I recently read the original Bond tagline was “stirred not shaken”; a statement, which launches lengthy discussion on how the reversing of these two words dilutes the Martini and makes it cloudy rather than clear. For connoisseurs of the Martini both effects are undesirable.
There is nothing undesirable about the three measures of hipster, one of grit and a half measure of waterside, as stirred not shaken, these ingredients, lifted the image I had of Newcastle from black and sooty to industrial cool.
The Northern Central Hotel located in Newcastle’s East End epitomizes the coolness of urban decay, the promise of future New York style loft apartments, while oozing faded class. This six-storied three pillared yellowy-red brick Art Deco with boarded up windows, empty bars once raucous as wharfies down pints during the six o’clock swill day’s lies in fallow. The redevelopment of this site is influx, as according to my research neither the Newcastle Council nor the property owners show any drive and or commitment to preserving this property.
It was testimony to our lack of planning for our Central New South Wales road trip that we arrived into Newcastle on a Monday night; the hospitality world’s Sunday night. Thankfully the French are more traditional when it comes to drinking and dining. Located in another grand Art Deco building, once home to a bank is Le Passe Temps, where the Gallic owners serve wines from Dordogne to the Bordeaux region; we though opted for the classic French aperitif Kir Royale. Afterwards we walked to the waterfront and dined at the Customs House Hotel. There is no other word to describe eating in a large hotel restaurant room, with thick piled carpet, generous sized tables not crammed next door to another and fresh flowers on each table. The experience may have been retro-1920’s but the meal was modern and delicious.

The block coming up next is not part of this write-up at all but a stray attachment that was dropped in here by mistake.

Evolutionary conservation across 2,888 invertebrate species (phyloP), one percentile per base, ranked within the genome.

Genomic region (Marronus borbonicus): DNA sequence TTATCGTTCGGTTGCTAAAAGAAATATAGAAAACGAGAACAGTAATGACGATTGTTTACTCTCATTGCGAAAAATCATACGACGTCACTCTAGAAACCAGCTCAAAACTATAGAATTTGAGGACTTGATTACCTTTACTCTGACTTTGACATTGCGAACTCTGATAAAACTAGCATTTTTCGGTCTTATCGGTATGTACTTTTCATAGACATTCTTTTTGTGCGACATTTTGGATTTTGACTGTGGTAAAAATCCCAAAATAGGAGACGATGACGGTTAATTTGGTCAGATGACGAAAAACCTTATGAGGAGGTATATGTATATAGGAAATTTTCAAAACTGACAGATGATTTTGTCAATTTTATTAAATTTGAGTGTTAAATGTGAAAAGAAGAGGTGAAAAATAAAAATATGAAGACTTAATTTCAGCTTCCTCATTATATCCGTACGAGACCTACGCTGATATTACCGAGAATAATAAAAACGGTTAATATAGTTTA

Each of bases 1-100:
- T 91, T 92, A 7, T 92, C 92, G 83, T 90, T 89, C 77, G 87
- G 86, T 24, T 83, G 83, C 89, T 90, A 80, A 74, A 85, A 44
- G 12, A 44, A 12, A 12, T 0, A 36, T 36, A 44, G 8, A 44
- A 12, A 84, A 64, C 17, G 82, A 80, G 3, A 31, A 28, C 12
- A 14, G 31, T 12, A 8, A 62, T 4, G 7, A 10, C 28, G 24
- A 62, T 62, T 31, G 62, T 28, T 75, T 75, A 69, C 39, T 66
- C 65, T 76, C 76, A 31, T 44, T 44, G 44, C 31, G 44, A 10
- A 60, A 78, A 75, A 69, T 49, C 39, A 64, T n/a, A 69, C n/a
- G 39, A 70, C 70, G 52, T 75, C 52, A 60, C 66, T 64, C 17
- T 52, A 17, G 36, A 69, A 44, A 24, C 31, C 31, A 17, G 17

Newcastle’s East End precinct did not have a presence of menace however the steady stream of beat cops wandering into the Good Brother Espresso Shop the next morning certainly enhanced the need to maintain that big-city watchfulness. Later in the morning while shopping in the Cooks Hill precinct this big-city attitude was blown off by boutique and gallery owners who posted “cash only” signs. Given there was not a trustworthy EFTPOS machine within walking distance of this area we wondered if this was statement of coolness or simply a case of communications structures not keeping up with expansion.
I don’t know about you but I do know that like one of my travel writer hero’s A A Gill a sanitized city becomes downright dull. The constant traffic of tug boats up the Newcastle harbour then back again shepherding large freighter ships maintains that gritty feeling. The current city blend may though be changed by the gentrification of the decaying Art Deco buildings in future years. However, given the rust coloured steel silhouettes of the returned services men and women who served during the Great War of 1914-1918 which spans 450 metres of the 160-metre Newcastle Memorial Walk pay homage to an industrial history then perhaps Newcastle may continue to be a city “stirred not shaken”.